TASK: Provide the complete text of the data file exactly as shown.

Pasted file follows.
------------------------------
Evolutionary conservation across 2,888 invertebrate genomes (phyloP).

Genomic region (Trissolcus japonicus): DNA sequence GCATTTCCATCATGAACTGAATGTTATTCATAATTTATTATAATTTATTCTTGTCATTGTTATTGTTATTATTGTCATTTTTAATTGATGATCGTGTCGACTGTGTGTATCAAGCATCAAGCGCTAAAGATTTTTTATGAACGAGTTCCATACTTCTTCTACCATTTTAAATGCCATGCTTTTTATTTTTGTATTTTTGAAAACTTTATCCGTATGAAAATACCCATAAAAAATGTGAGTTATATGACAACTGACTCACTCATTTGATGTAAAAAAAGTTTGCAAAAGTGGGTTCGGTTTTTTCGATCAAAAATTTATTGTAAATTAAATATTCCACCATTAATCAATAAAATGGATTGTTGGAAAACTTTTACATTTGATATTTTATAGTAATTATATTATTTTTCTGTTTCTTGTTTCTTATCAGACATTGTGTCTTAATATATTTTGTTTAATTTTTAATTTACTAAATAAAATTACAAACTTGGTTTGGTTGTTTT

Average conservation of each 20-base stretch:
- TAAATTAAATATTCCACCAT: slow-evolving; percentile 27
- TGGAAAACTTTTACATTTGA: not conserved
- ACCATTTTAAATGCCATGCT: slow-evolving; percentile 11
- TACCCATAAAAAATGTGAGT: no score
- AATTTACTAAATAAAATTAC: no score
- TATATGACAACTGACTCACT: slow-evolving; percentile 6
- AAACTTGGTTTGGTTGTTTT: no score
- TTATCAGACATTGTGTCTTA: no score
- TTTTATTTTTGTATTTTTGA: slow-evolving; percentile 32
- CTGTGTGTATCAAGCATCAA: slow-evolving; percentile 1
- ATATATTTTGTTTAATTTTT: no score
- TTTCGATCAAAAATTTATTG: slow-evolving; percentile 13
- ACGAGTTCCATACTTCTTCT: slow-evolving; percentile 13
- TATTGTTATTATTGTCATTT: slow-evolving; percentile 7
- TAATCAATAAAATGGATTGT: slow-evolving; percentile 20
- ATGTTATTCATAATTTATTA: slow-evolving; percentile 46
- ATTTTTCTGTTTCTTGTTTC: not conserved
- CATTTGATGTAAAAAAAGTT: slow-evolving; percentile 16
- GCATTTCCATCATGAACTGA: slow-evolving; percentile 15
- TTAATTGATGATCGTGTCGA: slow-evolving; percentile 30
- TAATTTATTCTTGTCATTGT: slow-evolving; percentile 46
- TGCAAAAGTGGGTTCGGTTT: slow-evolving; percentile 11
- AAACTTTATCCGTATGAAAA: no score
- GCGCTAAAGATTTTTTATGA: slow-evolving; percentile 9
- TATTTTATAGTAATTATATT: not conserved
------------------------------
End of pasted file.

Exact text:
Evolutionary conservation across 2,888 invertebrate genomes (phyloP).

Genomic region (Trissolcus japonicus): DNA sequence GCATTTCCATCATGAACTGAATGTTATTCATAATTTATTATAATTTATTCTTGTCATTGTTATTGTTATTATTGTCATTTTTAATTGATGATCGTGTCGACTGTGTGTATCAAGCATCAAGCGCTAAAGATTTTTTATGAACGAGTTCCATACTTCTTCTACCATTTTAAATGCCATGCTTTTTATTTTTGTATTTTTGAAAACTTTATCCGTATGAAAATACCCATAAAAAATGTGAGTTATATGACAACTGACTCACTCATTTGATGTAAAAAAAGTTTGCAAAAGTGGGTTCGGTTTTTTCGATCAAAAATTTATTGTAAATTAAATATTCCACCATTAATCAATAAAATGGATTGTTGGAAAACTTTTACATTTGATATTTTATAGTAATTATATTATTTTTCTGTTTCTTGTTTCTTATCAGACATTGTGTCTTAATATATTTTGTTTAATTTTTAATTTACTAAATAAAATTACAAACTTGGTTTGGTTGTTTT

Average conservation of each 20-base stretch:
- TAAATTAAATATTCCACCAT: slow-evolving; percentile 27
- TGGAAAACTTTTACATTTGA: not conserved
- ACCATTTTAAATGCCATGCT: slow-evolving; percentile 11
- TACCCATAAAAAATGTGAGT: no score
- AATTTACTAAATAAAATTAC: no score
- TATATGACAACTGACTCACT: slow-evolving; percentile 6
- AAACTTGGTTTGGTTGTTTT: no score
- TTATCAGACATTGTGTCTTA: no score
- TTTTATTTTTGTATTTTTGA: slow-evolving; percentile 32
- CTGTGTGTATCAAGCATCAA: slow-evolving; percentile 1
- ATATATTTTGTTTAATTTTT: no score
- TTTCGATCAAAAATTTATTG: slow-evolving; percentile 13
- ACGAGTTCCATACTTCTTCT: slow-evolving; percentile 13
- TATTGTTATTATTGTCATTT: slow-evolving; percentile 7
- TAATCAATAAAATGGATTGT: slow-evolving; percentile 20
- ATGTTATTCATAATTTATTA: slow-evolving; percentile 46
- ATTTTTCTGTTTCTTGTTTC: not conserved
- CATTTGATGTAAAAAAAGTT: slow-evolving; percentile 16
- GCATTTCCATCATGAACTGA: slow-evolving; percentile 15
- TTAATTGATGATCGTGTCGA: slow-evolving; percentile 30
- TAATTTATTCTTGTCATTGT: slow-evolving; percentile 46
- TGCAAAAGTGGGTTCGGTTT: slow-evolving; percentile 11
- AAACTTTATCCGTATGAAAA: no score
- GCGCTAAAGATTTTTTATGA: slow-evolving; percentile 9
- TATTTTATAGTAATTATATT: not conserved